However, in terms of managing domestic perceptions about the normalization with Israel, there is another area of concern that the UAE officials need to pay much closer attention to. Israel has been regarded as one of the most open countries in the Middle East in terms of press freedom. This poses a challenge to the UAE, which has engaged in substantial censorship of outlets it judges to be critical to its leadership – an especially significant challenge in the context of Al Jazeera’s ban, and the restrictions on other notable Middle East-focused news websites like Middle East Eye, Middle East Monitor, and The New Arab, all of which remain inaccessible in the country as of August 2021. Most of these news outlets are known to provide critical coverage of the UAE’s foreign and military policies. Even the century-old Turkish state-owned news agency Anadolu has not been spared; it is jointly blocked by both the UAE and Saudi Arabia.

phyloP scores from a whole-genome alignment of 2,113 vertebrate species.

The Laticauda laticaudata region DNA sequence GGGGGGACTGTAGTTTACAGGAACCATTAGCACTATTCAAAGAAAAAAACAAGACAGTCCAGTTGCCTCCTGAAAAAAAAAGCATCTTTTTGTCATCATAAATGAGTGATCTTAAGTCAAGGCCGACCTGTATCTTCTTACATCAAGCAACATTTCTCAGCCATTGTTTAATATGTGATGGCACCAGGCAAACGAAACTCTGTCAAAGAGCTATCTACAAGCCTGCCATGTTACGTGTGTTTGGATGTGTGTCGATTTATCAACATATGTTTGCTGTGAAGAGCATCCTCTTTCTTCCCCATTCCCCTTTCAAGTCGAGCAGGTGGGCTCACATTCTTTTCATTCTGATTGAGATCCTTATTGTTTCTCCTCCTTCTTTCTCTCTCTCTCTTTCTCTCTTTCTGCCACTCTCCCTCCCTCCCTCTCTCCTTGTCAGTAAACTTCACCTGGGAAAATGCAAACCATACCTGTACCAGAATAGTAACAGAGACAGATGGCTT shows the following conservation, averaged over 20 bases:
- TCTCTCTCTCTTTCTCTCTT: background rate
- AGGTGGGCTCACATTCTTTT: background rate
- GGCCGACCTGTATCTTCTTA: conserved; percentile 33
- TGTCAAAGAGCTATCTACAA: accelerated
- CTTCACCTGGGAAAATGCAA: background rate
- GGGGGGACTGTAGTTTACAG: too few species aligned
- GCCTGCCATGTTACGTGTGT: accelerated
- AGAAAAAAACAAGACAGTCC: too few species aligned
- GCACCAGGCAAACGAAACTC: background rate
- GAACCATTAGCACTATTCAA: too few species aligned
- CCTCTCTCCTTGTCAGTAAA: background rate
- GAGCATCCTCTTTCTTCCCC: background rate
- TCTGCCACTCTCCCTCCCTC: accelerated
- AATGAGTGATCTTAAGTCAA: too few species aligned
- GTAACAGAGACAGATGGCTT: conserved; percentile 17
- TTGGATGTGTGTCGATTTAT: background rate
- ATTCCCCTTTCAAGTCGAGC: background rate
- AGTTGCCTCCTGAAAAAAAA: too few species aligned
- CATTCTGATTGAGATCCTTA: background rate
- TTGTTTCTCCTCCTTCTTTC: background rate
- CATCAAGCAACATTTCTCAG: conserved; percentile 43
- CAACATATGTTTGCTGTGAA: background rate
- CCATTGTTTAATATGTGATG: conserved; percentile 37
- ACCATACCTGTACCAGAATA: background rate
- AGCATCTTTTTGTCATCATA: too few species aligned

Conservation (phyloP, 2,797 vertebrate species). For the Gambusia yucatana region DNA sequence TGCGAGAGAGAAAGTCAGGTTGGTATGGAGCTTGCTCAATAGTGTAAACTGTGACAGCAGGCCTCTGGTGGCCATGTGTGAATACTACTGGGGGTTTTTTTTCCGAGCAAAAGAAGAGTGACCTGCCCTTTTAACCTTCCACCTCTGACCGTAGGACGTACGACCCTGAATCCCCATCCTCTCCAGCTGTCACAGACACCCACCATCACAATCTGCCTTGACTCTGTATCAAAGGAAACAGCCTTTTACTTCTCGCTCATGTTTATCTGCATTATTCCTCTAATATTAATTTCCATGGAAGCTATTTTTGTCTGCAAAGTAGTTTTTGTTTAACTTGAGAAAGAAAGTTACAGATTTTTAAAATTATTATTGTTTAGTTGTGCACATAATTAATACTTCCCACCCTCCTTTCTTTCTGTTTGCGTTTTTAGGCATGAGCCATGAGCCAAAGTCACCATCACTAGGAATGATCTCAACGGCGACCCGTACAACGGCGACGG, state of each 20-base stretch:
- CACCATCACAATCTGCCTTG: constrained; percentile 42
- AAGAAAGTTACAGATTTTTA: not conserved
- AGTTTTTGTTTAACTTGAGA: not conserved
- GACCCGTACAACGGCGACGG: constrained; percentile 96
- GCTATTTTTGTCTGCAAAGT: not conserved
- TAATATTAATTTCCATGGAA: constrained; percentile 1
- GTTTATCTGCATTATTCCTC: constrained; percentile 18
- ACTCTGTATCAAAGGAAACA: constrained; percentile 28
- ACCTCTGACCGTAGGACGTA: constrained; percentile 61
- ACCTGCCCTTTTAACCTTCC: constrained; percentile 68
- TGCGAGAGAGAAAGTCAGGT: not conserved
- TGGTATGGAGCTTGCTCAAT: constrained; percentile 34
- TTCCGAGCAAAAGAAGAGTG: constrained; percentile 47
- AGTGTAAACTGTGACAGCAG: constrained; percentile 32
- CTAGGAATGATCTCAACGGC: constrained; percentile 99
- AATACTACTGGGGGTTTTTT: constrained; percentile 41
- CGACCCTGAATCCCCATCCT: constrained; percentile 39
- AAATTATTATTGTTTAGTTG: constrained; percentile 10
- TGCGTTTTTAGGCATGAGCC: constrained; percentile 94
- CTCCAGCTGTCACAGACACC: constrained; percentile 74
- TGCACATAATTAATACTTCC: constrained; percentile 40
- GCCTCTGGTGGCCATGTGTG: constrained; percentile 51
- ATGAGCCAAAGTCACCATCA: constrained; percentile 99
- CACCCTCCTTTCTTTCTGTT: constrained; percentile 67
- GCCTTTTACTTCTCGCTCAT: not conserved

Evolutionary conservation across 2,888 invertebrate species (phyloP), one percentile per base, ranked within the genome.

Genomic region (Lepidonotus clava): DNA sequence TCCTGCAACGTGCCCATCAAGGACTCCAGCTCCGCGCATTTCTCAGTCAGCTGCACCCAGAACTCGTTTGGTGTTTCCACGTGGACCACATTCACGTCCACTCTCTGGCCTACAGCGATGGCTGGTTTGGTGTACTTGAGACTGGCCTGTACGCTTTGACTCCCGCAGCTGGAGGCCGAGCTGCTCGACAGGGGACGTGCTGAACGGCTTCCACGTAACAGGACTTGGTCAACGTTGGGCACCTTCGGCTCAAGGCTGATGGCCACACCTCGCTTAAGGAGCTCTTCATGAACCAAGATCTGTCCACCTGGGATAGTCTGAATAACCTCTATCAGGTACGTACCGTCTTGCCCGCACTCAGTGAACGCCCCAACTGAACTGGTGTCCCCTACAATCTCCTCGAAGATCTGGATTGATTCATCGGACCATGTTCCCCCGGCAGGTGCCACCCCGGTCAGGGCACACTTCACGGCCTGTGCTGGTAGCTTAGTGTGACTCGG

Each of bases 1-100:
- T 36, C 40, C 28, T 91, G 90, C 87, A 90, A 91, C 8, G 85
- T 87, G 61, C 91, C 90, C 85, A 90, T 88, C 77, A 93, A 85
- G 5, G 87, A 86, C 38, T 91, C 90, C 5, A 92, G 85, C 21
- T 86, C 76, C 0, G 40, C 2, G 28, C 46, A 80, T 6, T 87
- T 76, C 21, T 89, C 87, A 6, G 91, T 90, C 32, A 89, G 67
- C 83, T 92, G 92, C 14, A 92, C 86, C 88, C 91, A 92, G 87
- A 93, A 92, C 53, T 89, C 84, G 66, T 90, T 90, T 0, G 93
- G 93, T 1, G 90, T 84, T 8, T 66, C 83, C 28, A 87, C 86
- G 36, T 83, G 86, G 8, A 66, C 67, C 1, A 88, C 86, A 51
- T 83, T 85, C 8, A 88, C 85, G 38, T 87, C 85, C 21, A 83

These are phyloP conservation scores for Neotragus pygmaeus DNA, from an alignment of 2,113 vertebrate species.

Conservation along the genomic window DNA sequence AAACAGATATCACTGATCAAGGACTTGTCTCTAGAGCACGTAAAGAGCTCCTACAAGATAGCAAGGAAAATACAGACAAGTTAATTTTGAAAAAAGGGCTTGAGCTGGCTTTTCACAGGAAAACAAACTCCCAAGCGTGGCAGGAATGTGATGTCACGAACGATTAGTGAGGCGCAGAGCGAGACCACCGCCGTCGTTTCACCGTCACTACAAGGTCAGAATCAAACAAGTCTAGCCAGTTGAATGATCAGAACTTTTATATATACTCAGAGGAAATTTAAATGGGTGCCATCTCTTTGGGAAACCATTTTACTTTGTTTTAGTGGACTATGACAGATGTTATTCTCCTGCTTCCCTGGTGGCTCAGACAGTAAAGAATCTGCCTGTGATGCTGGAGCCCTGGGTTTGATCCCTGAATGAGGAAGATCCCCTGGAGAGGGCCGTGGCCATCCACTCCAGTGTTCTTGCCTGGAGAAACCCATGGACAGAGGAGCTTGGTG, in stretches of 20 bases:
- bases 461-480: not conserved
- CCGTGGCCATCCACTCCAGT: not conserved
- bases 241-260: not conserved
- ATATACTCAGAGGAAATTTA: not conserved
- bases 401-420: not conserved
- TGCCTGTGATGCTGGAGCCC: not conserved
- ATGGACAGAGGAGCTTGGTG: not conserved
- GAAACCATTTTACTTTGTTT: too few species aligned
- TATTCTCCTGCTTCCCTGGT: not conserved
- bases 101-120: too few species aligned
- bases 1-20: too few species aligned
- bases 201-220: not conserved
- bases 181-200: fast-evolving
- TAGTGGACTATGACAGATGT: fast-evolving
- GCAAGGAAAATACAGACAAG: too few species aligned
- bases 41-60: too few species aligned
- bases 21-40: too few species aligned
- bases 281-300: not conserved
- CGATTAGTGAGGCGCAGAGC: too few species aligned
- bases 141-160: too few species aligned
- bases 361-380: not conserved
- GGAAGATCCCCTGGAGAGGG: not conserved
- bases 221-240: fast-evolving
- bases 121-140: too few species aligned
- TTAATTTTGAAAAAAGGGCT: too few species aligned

The role of media in building relations between countries and influencing domestic opinion cannot be overstated. In November 2020, not long after the first commercial flight from Israel landed in Dubai, Haaretz published a provocatively titled report, in which the writer chastised those planning a trip to Dubai as collaborating with an exploitation industry. An Emirati royal family member’s bid for ownership of the football club “Beitar Jerusalem,” notorious for its hardcore fans’ racism against Arabs, made global headlines when it was announced last year. An embarrassing report published in February in the Times of Israel described how “iffy finances” related to the deal were being investigated by the Israel Football Association, and hence the 50% sale of Beitar Jerusalem remains on hold for the moment.